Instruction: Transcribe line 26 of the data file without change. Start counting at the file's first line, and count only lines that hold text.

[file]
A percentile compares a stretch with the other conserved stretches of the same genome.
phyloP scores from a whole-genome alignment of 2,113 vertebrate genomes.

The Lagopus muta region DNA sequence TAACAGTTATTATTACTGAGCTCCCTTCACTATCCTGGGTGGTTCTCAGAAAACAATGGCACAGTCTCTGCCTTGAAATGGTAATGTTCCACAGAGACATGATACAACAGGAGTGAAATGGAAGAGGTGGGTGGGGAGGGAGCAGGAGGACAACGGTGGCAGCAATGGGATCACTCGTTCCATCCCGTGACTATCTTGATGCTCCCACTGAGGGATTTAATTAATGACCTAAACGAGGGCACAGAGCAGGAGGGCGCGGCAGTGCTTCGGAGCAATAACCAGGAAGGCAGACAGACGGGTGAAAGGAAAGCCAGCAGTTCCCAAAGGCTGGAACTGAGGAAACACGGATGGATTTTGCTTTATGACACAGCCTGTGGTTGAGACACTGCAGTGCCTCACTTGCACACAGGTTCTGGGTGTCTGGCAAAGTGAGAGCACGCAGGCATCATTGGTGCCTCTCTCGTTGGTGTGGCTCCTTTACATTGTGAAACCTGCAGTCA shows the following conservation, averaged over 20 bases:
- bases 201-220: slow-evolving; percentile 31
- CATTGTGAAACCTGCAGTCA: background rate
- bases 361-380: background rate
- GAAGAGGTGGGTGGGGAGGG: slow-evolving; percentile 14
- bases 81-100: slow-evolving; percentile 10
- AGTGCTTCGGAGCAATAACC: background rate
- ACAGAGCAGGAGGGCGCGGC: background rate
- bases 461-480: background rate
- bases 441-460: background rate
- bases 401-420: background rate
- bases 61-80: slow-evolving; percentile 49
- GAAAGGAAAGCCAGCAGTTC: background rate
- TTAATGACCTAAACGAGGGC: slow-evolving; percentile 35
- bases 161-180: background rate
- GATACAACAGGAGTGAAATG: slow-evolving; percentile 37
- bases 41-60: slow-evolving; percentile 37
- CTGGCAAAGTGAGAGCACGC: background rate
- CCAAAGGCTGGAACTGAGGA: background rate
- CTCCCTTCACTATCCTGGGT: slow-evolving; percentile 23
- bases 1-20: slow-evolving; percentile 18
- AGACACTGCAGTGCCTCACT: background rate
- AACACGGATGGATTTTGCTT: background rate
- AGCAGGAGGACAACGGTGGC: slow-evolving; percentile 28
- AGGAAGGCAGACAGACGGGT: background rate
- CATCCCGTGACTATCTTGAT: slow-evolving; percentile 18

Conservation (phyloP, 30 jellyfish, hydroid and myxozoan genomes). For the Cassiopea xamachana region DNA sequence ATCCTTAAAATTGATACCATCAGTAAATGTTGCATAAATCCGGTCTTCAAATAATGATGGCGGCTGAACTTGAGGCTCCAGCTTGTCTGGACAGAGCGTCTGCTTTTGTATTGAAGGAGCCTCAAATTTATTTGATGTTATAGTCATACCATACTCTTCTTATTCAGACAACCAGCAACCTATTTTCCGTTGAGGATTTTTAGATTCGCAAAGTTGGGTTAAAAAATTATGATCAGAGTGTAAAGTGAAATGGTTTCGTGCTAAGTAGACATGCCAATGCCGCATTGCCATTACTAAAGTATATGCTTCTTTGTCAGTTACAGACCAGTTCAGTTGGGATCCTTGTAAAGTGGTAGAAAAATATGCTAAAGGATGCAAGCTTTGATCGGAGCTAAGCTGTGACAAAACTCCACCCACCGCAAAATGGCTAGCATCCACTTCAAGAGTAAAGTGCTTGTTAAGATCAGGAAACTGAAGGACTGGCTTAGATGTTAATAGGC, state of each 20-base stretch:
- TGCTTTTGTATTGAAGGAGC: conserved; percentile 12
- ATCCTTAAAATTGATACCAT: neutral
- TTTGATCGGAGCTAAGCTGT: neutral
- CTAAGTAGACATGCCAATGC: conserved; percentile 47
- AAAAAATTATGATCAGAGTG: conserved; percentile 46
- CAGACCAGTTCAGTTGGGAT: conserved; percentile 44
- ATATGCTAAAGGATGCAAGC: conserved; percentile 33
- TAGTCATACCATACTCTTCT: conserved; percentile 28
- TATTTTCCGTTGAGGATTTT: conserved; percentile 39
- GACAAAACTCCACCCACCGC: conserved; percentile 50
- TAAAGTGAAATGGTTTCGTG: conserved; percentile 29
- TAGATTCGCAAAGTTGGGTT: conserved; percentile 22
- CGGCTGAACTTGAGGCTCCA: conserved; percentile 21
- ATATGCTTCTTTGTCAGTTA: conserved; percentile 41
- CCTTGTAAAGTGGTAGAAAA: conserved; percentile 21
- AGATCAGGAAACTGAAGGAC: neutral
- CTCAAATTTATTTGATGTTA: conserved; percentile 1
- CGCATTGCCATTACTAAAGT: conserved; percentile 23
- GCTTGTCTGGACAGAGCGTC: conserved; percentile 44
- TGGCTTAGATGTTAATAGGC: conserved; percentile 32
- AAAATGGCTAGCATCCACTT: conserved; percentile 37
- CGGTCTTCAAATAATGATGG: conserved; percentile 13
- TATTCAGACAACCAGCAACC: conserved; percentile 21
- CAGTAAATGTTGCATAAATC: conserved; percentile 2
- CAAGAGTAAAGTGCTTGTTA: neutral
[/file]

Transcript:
- AGCAGGAGGACAACGGTGGC: slow-evolving; percentile 28